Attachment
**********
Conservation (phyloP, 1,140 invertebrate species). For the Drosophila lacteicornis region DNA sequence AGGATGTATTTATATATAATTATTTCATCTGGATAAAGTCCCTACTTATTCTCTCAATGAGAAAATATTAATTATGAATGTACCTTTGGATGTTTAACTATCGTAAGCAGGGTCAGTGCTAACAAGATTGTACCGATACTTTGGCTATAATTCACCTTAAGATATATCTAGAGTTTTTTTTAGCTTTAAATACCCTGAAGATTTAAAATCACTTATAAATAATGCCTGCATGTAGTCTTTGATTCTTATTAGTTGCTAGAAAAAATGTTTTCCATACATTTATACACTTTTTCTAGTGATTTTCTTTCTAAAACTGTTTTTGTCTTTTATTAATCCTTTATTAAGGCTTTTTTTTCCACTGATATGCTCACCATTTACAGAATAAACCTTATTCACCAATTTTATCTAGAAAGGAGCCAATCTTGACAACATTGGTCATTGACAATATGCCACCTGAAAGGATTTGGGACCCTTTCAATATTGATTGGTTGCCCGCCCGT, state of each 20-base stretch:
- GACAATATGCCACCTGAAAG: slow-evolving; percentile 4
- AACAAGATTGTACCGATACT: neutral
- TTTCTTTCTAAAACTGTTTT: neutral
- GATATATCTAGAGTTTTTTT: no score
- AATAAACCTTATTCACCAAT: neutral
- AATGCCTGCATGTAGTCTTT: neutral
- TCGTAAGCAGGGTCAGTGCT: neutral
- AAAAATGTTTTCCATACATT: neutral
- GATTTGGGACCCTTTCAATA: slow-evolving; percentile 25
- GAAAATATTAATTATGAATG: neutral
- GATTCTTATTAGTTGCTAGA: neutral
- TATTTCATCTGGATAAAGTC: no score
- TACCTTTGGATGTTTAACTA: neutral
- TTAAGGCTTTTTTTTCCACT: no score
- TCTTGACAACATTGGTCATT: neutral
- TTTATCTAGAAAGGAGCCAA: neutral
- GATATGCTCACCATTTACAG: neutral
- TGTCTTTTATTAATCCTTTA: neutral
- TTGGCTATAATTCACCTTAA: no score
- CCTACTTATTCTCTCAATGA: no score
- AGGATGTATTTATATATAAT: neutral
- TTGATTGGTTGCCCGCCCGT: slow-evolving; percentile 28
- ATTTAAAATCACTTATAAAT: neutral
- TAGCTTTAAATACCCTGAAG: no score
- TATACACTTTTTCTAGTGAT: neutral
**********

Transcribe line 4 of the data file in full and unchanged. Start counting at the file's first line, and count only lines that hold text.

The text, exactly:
- TTTCTTTCTAAAACTGTTTT: neutral